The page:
Can you service my pool if I am not at home?
We service on the same day each week. We only need access to your pool area. If you keep your gate locked, just provide us with a copy of your key or your combination. If you plan on unlocking the gate yourself, have it open by 6 a.m. in the summer, 7 a.m. in the winter, and re-lock it after you see our service slip telling you we have been there.
Can you service if I have a dog in the pool area?
Our service technicians service many pools with pets in the yard. If you are concerned that your pet may run out of the yard or be aggressive, please keep it restrained on your service day. Our pool technician can be responsible for your pool, but not your pet.
Can I get credit for referrals to Pool Chlor?
We are happy to give you 4 weeks of free chemical service for every customer you refer to us who starts at our regular price and stays for at least 2 months. Contact our office for specific information.
How can pool service be more cost efficient than doing it myself?
There are numerous ways Pool Chlor service beats doing it yourself. We buy chemicals in bulk, passing on the savings to our customers. Our service is consistent; we maintain the pool on a regular year-round basis. We can take care of little problems before they become big, expensive ones - no need to rush to the pool store and spend hundreds of dollars on problems caused by neglect. Since our technicians are well-trained professionals, you won't need to correct your mistakes by buying products you don't need, sold to you by someone who has never seen your pool or serviced its equipment. When it comes to cleaning your pool, time is money - we can clean your pool while you do something else with your time.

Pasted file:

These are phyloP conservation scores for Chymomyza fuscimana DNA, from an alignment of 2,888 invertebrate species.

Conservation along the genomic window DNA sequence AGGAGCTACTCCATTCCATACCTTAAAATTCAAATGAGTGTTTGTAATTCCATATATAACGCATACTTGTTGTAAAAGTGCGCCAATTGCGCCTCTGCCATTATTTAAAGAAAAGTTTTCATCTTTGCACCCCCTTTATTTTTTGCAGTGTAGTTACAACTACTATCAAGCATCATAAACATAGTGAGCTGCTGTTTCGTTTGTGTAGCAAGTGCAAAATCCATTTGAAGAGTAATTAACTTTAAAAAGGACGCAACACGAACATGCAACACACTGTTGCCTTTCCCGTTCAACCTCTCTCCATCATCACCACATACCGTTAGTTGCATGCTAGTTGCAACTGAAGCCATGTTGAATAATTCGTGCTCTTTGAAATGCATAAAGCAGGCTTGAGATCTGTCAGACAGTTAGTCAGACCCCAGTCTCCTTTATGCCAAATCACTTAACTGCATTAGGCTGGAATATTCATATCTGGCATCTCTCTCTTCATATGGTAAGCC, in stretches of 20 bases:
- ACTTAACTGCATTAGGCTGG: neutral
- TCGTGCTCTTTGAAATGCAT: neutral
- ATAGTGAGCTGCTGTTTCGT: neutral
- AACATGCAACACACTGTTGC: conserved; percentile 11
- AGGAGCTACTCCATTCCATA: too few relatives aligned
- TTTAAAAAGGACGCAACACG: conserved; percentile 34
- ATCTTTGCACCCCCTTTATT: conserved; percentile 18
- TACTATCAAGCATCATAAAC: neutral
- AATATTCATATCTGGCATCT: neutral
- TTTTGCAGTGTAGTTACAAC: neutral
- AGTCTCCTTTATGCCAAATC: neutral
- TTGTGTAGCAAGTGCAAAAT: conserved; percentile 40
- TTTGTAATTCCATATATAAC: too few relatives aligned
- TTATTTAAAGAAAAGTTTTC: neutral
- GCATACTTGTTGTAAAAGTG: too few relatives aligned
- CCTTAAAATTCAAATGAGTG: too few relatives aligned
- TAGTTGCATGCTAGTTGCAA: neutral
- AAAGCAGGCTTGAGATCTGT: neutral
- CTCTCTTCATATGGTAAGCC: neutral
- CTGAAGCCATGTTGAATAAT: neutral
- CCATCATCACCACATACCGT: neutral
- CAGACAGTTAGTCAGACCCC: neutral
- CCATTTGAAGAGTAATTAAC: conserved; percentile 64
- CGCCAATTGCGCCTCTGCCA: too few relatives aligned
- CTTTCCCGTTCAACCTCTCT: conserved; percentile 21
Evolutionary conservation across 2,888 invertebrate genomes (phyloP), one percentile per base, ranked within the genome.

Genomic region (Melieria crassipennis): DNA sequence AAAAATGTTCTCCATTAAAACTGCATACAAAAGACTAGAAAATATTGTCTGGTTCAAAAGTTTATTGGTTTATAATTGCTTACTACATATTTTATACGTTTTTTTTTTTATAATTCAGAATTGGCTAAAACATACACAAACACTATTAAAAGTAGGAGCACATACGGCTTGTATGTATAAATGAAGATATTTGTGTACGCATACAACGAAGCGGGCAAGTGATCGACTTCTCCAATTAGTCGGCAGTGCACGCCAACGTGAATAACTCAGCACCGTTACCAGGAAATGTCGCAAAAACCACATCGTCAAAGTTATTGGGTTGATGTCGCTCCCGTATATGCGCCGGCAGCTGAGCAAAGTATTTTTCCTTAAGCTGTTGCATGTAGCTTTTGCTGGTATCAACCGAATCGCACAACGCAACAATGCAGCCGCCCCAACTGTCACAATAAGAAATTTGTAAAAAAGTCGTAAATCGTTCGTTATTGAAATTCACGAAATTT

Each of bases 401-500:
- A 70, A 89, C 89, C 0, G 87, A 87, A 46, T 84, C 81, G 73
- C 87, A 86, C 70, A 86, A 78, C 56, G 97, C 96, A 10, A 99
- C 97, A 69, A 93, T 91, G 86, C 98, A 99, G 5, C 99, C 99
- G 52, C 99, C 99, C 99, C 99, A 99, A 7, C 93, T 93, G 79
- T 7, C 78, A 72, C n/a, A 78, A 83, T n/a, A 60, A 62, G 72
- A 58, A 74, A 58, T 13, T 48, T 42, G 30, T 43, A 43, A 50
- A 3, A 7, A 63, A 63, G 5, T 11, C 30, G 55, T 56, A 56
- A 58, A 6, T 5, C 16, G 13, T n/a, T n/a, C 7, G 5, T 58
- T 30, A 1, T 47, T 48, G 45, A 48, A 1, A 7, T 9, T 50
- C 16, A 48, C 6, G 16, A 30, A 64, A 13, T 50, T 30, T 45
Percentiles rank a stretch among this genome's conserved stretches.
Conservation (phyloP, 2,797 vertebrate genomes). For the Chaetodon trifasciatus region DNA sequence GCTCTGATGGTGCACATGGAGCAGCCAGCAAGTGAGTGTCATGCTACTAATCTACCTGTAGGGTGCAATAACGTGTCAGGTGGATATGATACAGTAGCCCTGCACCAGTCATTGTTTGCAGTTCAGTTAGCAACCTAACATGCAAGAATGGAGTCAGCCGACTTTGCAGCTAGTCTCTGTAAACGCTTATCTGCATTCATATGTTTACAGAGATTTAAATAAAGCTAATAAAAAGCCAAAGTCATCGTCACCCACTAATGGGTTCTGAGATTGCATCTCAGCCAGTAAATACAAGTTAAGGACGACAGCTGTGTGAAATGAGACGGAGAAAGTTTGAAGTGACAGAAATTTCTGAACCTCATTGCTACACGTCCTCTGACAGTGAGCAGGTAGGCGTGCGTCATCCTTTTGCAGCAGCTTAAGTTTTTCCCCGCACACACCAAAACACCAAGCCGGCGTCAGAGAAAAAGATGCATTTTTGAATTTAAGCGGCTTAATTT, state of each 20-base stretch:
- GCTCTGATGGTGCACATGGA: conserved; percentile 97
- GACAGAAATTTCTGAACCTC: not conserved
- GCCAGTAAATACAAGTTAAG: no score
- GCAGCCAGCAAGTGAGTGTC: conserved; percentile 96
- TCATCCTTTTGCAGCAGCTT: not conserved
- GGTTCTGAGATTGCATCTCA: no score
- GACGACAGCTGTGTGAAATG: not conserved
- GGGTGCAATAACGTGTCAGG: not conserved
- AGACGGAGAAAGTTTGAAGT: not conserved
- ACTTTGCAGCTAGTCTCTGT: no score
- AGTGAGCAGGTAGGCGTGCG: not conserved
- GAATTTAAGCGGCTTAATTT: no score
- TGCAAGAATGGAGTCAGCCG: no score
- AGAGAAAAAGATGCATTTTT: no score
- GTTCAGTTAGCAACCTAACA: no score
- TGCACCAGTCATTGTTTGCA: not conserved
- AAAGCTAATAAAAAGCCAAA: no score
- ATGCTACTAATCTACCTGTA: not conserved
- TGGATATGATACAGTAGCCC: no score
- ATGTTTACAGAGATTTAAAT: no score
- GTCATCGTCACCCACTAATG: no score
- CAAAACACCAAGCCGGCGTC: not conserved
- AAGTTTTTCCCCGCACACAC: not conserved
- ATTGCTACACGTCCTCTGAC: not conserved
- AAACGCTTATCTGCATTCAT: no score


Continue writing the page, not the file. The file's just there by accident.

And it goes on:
How long must I wait after treatment before I can swim in the pool?
How do I get rid of green algae in my pool?
Algae growth is usually the result of low chemicals, inadequate filtration and/or poor brushing. Make sure the chemicals are balanced, that your filter is clean and running long enough, and that you brush the pool surface at least weekly, more if the surface is old or rough. Try running your filter for 24 hours continually as a first step in getting rid of algae.
How do I get rid of black algae?
Black algae grows in layers and is very resistant to treatment. Keep chemical levels high and brush algae spots at least daily.